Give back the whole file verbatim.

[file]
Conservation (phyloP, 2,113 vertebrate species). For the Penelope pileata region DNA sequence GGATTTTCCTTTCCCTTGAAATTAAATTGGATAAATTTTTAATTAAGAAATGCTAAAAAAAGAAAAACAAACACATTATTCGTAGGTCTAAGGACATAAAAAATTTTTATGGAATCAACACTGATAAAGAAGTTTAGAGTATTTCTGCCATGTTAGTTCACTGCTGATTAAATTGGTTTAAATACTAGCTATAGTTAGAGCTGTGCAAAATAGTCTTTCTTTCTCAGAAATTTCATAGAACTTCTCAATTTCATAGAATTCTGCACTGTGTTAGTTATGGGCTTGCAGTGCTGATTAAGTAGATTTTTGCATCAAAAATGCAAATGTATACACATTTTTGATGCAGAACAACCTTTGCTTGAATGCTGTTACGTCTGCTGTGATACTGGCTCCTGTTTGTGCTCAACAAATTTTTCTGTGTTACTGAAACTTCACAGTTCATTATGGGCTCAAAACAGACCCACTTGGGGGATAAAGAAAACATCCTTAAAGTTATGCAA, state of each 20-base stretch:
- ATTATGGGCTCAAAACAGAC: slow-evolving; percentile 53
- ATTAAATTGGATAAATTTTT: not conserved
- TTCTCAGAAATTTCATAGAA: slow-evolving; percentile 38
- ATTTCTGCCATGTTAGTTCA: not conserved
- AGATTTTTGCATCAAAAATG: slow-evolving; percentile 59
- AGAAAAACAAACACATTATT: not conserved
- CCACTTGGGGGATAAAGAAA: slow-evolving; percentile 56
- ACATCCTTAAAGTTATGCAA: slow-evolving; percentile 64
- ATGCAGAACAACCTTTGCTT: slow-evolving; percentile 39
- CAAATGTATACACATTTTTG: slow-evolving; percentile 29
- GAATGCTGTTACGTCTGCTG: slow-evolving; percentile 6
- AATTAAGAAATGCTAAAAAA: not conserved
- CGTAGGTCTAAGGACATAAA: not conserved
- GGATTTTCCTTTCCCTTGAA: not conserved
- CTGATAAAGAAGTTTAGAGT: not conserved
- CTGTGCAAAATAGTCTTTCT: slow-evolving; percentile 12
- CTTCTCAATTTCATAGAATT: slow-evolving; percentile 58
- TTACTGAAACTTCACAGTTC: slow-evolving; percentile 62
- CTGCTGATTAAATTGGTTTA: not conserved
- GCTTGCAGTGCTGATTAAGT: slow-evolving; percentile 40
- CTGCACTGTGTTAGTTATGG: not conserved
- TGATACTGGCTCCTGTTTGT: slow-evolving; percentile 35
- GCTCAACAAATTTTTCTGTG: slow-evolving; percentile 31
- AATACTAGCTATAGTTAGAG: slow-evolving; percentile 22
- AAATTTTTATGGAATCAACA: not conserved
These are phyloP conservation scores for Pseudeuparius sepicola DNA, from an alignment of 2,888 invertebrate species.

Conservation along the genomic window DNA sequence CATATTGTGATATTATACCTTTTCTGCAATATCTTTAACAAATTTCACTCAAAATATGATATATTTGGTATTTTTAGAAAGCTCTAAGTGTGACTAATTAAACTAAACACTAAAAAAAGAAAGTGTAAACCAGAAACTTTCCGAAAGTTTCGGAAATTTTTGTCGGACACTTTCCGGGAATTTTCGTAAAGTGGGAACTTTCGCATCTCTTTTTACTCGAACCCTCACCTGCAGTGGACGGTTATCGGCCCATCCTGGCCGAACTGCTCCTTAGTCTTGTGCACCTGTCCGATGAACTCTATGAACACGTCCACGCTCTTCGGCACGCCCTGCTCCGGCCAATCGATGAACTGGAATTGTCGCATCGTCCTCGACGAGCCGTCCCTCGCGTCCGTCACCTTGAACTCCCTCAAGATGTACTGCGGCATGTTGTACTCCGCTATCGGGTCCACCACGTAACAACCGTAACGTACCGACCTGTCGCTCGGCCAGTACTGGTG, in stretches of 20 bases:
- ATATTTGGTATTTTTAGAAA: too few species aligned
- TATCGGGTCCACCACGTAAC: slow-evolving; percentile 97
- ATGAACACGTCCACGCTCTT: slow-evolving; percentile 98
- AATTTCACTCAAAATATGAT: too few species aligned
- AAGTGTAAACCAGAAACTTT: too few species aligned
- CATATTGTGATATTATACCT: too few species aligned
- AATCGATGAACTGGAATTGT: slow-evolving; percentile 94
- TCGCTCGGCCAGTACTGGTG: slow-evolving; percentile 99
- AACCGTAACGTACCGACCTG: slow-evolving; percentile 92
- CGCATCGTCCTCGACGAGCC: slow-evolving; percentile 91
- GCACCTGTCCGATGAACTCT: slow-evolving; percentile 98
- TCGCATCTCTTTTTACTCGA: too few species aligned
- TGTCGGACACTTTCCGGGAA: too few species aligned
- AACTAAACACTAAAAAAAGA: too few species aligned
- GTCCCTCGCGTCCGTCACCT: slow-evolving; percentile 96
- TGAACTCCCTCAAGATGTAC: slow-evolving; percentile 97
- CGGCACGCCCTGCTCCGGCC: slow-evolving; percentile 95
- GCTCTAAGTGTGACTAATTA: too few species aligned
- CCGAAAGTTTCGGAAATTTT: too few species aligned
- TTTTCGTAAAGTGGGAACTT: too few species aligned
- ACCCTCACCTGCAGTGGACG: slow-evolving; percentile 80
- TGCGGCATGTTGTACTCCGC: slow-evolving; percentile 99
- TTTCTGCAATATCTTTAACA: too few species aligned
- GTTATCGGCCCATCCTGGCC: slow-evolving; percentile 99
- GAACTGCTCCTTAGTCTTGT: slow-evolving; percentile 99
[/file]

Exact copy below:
Conservation (phyloP, 2,113 vertebrate species). For the Penelope pileata region DNA sequence GGATTTTCCTTTCCCTTGAAATTAAATTGGATAAATTTTTAATTAAGAAATGCTAAAAAAAGAAAAACAAACACATTATTCGTAGGTCTAAGGACATAAAAAATTTTTATGGAATCAACACTGATAAAGAAGTTTAGAGTATTTCTGCCATGTTAGTTCACTGCTGATTAAATTGGTTTAAATACTAGCTATAGTTAGAGCTGTGCAAAATAGTCTTTCTTTCTCAGAAATTTCATAGAACTTCTCAATTTCATAGAATTCTGCACTGTGTTAGTTATGGGCTTGCAGTGCTGATTAAGTAGATTTTTGCATCAAAAATGCAAATGTATACACATTTTTGATGCAGAACAACCTTTGCTTGAATGCTGTTACGTCTGCTGTGATACTGGCTCCTGTTTGTGCTCAACAAATTTTTCTGTGTTACTGAAACTTCACAGTTCATTATGGGCTCAAAACAGACCCACTTGGGGGATAAAGAAAACATCCTTAAAGTTATGCAA, state of each 20-base stretch:
- ATTATGGGCTCAAAACAGAC: slow-evolving; percentile 53
- ATTAAATTGGATAAATTTTT: not conserved
- TTCTCAGAAATTTCATAGAA: slow-evolving; percentile 38
- ATTTCTGCCATGTTAGTTCA: not conserved
- AGATTTTTGCATCAAAAATG: slow-evolving; percentile 59
- AGAAAAACAAACACATTATT: not conserved
- CCACTTGGGGGATAAAGAAA: slow-evolving; percentile 56
- ACATCCTTAAAGTTATGCAA: slow-evolving; percentile 64
- ATGCAGAACAACCTTTGCTT: slow-evolving; percentile 39
- CAAATGTATACACATTTTTG: slow-evolving; percentile 29
- GAATGCTGTTACGTCTGCTG: slow-evolving; percentile 6
- AATTAAGAAATGCTAAAAAA: not conserved
- CGTAGGTCTAAGGACATAAA: not conserved
- GGATTTTCCTTTCCCTTGAA: not conserved
- CTGATAAAGAAGTTTAGAGT: not conserved
- CTGTGCAAAATAGTCTTTCT: slow-evolving; percentile 12
- CTTCTCAATTTCATAGAATT: slow-evolving; percentile 58
- TTACTGAAACTTCACAGTTC: slow-evolving; percentile 62
- CTGCTGATTAAATTGGTTTA: not conserved
- GCTTGCAGTGCTGATTAAGT: slow-evolving; percentile 40
- CTGCACTGTGTTAGTTATGG: not conserved
- TGATACTGGCTCCTGTTTGT: slow-evolving; percentile 35
- GCTCAACAAATTTTTCTGTG: slow-evolving; percentile 31
- AATACTAGCTATAGTTAGAG: slow-evolving; percentile 22
- AAATTTTTATGGAATCAACA: not conserved
These are phyloP conservation scores for Pseudeuparius sepicola DNA, from an alignment of 2,888 invertebrate species.

Conservation along the genomic window DNA sequence CATATTGTGATATTATACCTTTTCTGCAATATCTTTAACAAATTTCACTCAAAATATGATATATTTGGTATTTTTAGAAAGCTCTAAGTGTGACTAATTAAACTAAACACTAAAAAAAGAAAGTGTAAACCAGAAACTTTCCGAAAGTTTCGGAAATTTTTGTCGGACACTTTCCGGGAATTTTCGTAAAGTGGGAACTTTCGCATCTCTTTTTACTCGAACCCTCACCTGCAGTGGACGGTTATCGGCCCATCCTGGCCGAACTGCTCCTTAGTCTTGTGCACCTGTCCGATGAACTCTATGAACACGTCCACGCTCTTCGGCACGCCCTGCTCCGGCCAATCGATGAACTGGAATTGTCGCATCGTCCTCGACGAGCCGTCCCTCGCGTCCGTCACCTTGAACTCCCTCAAGATGTACTGCGGCATGTTGTACTCCGCTATCGGGTCCACCACGTAACAACCGTAACGTACCGACCTGTCGCTCGGCCAGTACTGGTG, in stretches of 20 bases:
- ATATTTGGTATTTTTAGAAA: too few species aligned
- TATCGGGTCCACCACGTAAC: slow-evolving; percentile 97
- ATGAACACGTCCACGCTCTT: slow-evolving; percentile 98
- AATTTCACTCAAAATATGAT: too few species aligned
- AAGTGTAAACCAGAAACTTT: too few species aligned
- CATATTGTGATATTATACCT: too few species aligned
- AATCGATGAACTGGAATTGT: slow-evolving; percentile 94
- TCGCTCGGCCAGTACTGGTG: slow-evolving; percentile 99
- AACCGTAACGTACCGACCTG: slow-evolving; percentile 92
- CGCATCGTCCTCGACGAGCC: slow-evolving; percentile 91
- GCACCTGTCCGATGAACTCT: slow-evolving; percentile 98
- TCGCATCTCTTTTTACTCGA: too few species aligned
- TGTCGGACACTTTCCGGGAA: too few species aligned
- AACTAAACACTAAAAAAAGA: too few species aligned
- GTCCCTCGCGTCCGTCACCT: slow-evolving; percentile 96
- TGAACTCCCTCAAGATGTAC: slow-evolving; percentile 97
- CGGCACGCCCTGCTCCGGCC: slow-evolving; percentile 95
- GCTCTAAGTGTGACTAATTA: too few species aligned
- CCGAAAGTTTCGGAAATTTT: too few species aligned
- TTTTCGTAAAGTGGGAACTT: too few species aligned
- ACCCTCACCTGCAGTGGACG: slow-evolving; percentile 80
- TGCGGCATGTTGTACTCCGC: slow-evolving; percentile 99
- TTTCTGCAATATCTTTAACA: too few species aligned
- GTTATCGGCCCATCCTGGCC: slow-evolving; percentile 99
- GAACTGCTCCTTAGTCTTGT: slow-evolving; percentile 99